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Planned Obsolescence Isn't Really a Problem

Tags Bureaucracy and Regulation

In the days and weeks following the demise of the Berlin Wall near the end of 1989, West Germans saw a most curious sight: East German residents, finally able to travel a bit, flooded western streets and roads with Wartburgs and Trabants. Like so many vehicles built in Eastern Europe and the Soviet Union during the days of communism, they were a throwback to earlier days of the post-war European automobile.

The Wartburgs and Trabants were especially items of curiosity. They had three-cylinder, two-stroke engines that produced large amounts of both exhaust smoke and noise, and East Germans that wanted one waited an average of 12-15 years for delivery. As one might expect, the cars were boxy, slow, not very comfortable, and prone to breaking down, but in East Germany in 1989, at least they were not obsolete. It was a different story in the West, as these kinds of cars long ago had been “replaced” by vehicles that performed far better than their communist-produced counterparts.

Socialists and critics of the market claim that one of the evils of capitalism is that it promotes “planned obsolescence,” which, according to the AFP news site, “is a widely criticized commercial practice in which manufacturers build in the expiry of their products so that consumers will be forced to replace them.” The idea behind it is simple, logical – and mostly wrong.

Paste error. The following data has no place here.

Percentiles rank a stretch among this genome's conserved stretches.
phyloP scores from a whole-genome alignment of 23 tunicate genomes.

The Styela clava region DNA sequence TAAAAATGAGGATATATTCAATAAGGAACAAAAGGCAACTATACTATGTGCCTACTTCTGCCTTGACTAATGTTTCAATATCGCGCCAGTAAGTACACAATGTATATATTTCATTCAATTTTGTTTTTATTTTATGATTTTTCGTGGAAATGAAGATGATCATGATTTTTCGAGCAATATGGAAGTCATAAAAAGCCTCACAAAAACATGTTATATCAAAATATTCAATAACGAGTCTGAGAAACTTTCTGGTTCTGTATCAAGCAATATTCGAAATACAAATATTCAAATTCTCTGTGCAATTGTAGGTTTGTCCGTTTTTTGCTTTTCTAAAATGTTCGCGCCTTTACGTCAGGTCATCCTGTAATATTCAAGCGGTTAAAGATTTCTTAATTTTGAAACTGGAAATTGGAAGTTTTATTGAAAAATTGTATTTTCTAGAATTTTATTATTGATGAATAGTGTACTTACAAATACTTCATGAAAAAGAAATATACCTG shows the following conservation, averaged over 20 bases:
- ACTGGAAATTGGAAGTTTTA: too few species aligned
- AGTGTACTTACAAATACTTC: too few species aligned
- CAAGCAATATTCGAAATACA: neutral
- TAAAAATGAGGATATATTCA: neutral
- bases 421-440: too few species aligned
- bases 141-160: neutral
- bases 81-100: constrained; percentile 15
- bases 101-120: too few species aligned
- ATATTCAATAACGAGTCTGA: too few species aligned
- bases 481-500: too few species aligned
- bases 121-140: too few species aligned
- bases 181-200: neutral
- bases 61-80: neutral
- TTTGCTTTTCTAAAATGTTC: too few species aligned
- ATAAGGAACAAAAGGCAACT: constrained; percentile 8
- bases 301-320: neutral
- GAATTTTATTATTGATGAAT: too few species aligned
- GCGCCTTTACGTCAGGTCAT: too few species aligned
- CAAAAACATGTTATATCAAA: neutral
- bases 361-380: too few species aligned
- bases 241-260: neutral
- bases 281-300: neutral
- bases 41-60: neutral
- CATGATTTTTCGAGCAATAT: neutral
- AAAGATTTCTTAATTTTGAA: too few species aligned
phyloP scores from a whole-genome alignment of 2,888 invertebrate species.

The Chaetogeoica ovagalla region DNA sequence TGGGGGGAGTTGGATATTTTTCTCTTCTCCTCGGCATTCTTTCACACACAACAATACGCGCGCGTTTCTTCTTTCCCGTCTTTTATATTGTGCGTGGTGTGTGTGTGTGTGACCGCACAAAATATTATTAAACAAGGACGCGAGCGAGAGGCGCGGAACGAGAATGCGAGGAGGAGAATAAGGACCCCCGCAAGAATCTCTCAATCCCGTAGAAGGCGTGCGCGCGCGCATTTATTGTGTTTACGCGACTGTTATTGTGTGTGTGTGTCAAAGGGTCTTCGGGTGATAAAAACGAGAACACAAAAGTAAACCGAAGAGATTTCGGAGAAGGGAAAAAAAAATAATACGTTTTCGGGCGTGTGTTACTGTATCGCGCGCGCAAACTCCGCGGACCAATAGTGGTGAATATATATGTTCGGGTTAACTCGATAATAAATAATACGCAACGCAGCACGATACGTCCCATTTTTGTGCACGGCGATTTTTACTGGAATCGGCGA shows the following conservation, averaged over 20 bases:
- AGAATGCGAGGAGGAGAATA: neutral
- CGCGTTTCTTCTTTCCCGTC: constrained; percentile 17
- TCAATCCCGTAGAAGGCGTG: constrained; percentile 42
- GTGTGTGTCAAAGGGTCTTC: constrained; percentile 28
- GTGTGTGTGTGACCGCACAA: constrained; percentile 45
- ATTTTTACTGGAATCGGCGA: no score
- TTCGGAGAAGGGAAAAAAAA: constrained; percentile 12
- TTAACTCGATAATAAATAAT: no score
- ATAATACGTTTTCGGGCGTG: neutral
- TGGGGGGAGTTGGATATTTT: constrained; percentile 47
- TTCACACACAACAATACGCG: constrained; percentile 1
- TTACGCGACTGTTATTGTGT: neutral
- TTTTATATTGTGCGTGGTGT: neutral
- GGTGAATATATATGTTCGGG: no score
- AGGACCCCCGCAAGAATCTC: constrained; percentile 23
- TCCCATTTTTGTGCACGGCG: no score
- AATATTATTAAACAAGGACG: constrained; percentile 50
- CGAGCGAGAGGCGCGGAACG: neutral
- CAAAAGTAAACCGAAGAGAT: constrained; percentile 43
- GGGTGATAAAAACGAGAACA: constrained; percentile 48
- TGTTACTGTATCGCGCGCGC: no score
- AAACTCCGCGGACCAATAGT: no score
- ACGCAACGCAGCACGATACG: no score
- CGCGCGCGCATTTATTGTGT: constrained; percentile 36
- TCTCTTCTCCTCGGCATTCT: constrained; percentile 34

People who believe in planned obsolescence as a tool to “force” consumers to replace current models by purchasing new ones seem to embrace the belief that the only reason a firm introduces new features to their products over time would be to make current models unusable within a short time. For example, many of us have purchased laptop computers knowing that in less than a year, the next models will have new features or will perform better than the one we have just purchased. In less than a year, we will have a choice either to hang on to what we already have — at least for a while — or to buy a new machine.

There are many reasons for companies to be in constant development mode — and they are not nefarious, despite what leftist critics might claim. Unfortunately, sometimes wrong-headed accusations can lead to serious consequences.